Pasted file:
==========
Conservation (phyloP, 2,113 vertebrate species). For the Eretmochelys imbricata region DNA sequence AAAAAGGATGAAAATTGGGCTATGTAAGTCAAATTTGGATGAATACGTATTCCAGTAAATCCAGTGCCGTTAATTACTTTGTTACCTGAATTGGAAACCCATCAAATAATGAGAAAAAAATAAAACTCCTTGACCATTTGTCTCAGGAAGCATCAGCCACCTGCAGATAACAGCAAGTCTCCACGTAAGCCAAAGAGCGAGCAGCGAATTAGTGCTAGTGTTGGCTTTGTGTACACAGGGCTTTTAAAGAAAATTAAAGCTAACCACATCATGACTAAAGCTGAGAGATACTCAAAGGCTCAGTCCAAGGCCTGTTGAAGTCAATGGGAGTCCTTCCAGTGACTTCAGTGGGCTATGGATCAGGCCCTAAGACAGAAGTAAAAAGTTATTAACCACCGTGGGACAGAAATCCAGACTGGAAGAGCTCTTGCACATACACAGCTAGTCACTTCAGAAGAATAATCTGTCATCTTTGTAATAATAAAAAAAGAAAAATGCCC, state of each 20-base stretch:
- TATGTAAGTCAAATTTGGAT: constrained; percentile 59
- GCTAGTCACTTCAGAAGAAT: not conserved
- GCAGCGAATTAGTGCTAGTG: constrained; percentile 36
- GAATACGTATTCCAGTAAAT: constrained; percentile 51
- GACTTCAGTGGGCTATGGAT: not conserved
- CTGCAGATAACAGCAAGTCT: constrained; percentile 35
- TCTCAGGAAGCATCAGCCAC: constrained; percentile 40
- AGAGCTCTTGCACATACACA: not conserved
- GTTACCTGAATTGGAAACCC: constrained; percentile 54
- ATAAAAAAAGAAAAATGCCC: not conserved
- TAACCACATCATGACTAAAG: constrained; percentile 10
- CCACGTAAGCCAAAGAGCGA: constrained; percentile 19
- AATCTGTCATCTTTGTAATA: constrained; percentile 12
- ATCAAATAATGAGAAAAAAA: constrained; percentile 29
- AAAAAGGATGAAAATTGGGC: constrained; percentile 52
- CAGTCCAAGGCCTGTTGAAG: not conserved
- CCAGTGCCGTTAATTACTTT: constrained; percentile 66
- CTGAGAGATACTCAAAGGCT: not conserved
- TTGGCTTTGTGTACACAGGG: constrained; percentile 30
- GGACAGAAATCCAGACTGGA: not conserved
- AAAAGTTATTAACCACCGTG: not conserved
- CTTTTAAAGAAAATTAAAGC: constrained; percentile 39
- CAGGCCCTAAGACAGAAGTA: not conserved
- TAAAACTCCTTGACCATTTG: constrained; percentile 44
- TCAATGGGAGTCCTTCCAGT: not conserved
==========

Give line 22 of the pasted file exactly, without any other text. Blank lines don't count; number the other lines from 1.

- AAAAGTTATTAACCACCGTG: not conserved